Fisher & Paykel Appliances

Modelling the performance of a front loading washing machine.
Analysis and Modelling of Soil Removal and Gentleness of Wash Performance.

Fisher and Paykel Appliances

The clothes washing process removes dirt particles and grease-like products by a synergistic combination of chemical action, thermal action and mechanical action.  More action of one type can compensate, at least to some degree, for less action of another type (ex: if detergent is increased, wash time can be decreased.).

Mechanical action is composed of soil removal through friction within and between garments, friction between garments and the machine and fluid flow through fibres and garments.  Chemical action is soil removal performed by the detergent and thermal action accounts for the effects that temperature introduces (ex: increased detergent chemical action and fibre diameter with higher temperatures; garment stiffening with cold temperatures.)

In the washing process customers are primarily concerned with soil removal1 from their garments, but they are also concerned with the “wear and tear” that the garments are subjected to.  This is referred to as gentleness of action2.  Gentleness of action results from the rubbing actions described above.

Wash Performance (WP) is the combination of the soil removal and gentleness of action.  Many wash parameters can be changed to increase soil removal but will simultaneously decrease gentleness of action.  Trade-offs need to be made and balances struck so that the overall wash performance will be acceptable to the user.

Wash performance testing of a particular washing machine is performed under controlled conditions, including:  Machine dimensions, water temperature and volumes, detergent concentration, load size, wash program parameters (tumble pattern; time; tumble speed).

Swatches of special fabrics are attached to garments to provide estimates of soil removal and gentleness of action.   Test results are used by F&P designers and developers to make design decisions.  Parameters may be changed and testing repeated until acceptable performance is achieved.

There are many variables involved in the washing machine (see a basic list in table 1, below). 

Table 1: Some variables affecting wash performance

Name  Unit  Description 
Drum radius  mm 
Load size  kg  mass of load (dry) 
Load size fraction     = {mass of test load [kg])1 (Maximum volume capacity of drum[kg])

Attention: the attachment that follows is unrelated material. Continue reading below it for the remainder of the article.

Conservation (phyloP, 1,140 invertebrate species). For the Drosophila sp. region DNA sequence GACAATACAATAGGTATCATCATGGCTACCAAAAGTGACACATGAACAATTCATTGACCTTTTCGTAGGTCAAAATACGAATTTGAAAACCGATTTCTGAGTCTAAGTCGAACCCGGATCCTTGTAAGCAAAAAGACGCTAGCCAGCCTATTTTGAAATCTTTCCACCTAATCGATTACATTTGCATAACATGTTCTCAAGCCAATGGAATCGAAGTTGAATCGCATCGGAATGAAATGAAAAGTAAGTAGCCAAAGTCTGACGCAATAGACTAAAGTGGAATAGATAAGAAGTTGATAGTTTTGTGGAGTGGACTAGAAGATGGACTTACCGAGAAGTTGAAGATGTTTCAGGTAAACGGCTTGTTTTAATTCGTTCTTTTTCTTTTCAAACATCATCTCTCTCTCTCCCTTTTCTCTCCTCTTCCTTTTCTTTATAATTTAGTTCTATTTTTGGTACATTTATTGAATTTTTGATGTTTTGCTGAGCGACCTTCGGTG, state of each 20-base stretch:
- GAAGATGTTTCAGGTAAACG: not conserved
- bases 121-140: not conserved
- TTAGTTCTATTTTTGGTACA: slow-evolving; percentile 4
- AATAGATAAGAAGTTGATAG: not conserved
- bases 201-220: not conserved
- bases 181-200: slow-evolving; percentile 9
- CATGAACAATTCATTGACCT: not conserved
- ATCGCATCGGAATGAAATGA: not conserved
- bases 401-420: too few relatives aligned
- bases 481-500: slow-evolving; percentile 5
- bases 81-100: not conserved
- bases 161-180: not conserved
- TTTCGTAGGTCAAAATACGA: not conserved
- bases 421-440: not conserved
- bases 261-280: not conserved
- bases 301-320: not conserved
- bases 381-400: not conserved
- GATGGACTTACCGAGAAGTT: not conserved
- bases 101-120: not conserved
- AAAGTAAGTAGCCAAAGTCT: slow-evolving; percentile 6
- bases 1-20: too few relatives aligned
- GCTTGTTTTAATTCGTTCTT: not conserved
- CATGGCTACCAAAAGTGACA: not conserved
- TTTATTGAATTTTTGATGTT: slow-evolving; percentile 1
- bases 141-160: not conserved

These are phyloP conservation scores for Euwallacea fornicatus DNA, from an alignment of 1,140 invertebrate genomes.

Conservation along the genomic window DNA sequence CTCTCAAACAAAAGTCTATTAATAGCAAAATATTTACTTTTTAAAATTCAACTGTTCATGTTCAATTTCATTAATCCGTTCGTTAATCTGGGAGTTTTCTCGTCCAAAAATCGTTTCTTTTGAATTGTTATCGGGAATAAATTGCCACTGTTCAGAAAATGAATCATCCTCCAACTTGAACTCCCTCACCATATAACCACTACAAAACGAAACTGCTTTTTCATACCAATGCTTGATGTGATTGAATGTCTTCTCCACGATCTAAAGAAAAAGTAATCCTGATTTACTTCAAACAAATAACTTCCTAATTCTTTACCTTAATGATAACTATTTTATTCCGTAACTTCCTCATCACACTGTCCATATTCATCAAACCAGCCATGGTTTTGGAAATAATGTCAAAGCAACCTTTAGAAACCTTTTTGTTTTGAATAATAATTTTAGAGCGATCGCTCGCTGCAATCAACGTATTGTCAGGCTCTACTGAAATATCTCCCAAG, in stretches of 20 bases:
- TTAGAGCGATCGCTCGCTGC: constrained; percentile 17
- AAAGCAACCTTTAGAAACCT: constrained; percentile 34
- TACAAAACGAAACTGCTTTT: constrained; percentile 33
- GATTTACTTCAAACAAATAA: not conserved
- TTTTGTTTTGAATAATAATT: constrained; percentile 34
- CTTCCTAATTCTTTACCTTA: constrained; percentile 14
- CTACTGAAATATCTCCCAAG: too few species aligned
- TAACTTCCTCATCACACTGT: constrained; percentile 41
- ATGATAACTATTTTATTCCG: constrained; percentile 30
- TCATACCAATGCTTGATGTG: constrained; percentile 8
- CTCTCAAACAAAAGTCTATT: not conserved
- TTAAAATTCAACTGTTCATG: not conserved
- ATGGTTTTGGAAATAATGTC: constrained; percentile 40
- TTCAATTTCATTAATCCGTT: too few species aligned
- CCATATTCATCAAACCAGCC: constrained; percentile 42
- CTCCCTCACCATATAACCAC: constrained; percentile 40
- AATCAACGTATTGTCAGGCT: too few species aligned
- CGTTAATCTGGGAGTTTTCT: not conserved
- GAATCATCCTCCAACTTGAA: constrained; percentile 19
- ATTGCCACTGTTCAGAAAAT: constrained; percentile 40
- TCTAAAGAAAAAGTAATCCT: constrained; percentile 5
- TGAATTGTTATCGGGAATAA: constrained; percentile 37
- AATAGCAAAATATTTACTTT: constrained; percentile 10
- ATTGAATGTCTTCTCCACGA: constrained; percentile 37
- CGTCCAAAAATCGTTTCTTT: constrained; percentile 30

Total wash time  mm:ss  time during wash portion of cycle during which the drum is  rotating 
tumble speed  rpm  speed at which drum rotates 
Wash water volume  Litre total amount of water added to machine to wash the clothes  (excludes rinse water) 
Wash liquor concentration  ml/l or g/l = {detergent amount [ml or g]) / (wash water volume [l]) 
number of drum revolutions  sum of drum revolutions in clockwise and anti-clockwise directions during wash portion of cycle (excludes any sensing) 
pause time  mm:ss time the drum spends stationary between clockwise and anti-clockwise movement 
running time  mm:ss time the drum spends rotating in either clockwise or anti-clockwise directions between two pauses 
tumble pattern    (x_y_z) where x = running time clockwise, y= pause time, z= running time anti-clockwise.
NOTE: it would be more complete to  state it as (x_y_z_y)

Desired Outcomes:

While physical testing will always be part of our development regime, we would like to improve our designs and reduce our development time by utilizing mathematical modelling. We would thus like to have a mathematical model that quantitatively estimates the effect on soil removal and gentleness of action that a parameter change would have. The model could be based on fundamental physics, empirical statistics, dimensional analysis or some other method.

Glossary of Terms:

  • Soil type: Description of the dirt present that the washing process is expected to remove. Ex: body oil and skin; charcoal; protein; wine;

  • Gentleness of action: How much wear and tear a load is subjected to in a wash cycle. Quantified by the surface area of fabric swatches that has disturbed thread weaves at the end of a cycle. Commonly referred to as "fray".

  • Soil removal: how much dirt is taken away from a load during a wash cycle. Quantified by the colour change in commercially-prepared pre-soiled fabric swatches from a wash cycle.

1Soil Removal

This is measured by the colour change of “standardised dirt” cloth swatches after a wash cycle when compared to a “clean” standard swatch.  The Soil Removal is defined as two standard deviations less than the average colour change.

SR= Cmean – 2s

2Gentleness of Action

This is measured by the amount of fray seen on 20 or so, 1dm squares of coarse-weave cloth after the wash cycle.

Figure 1: Soil removal swatches, before and after wash cycle (top was heavy cycle; bottom was delicate cycle)

Figure 2: Gentleness of action (fray) swatches- before and after wash cycle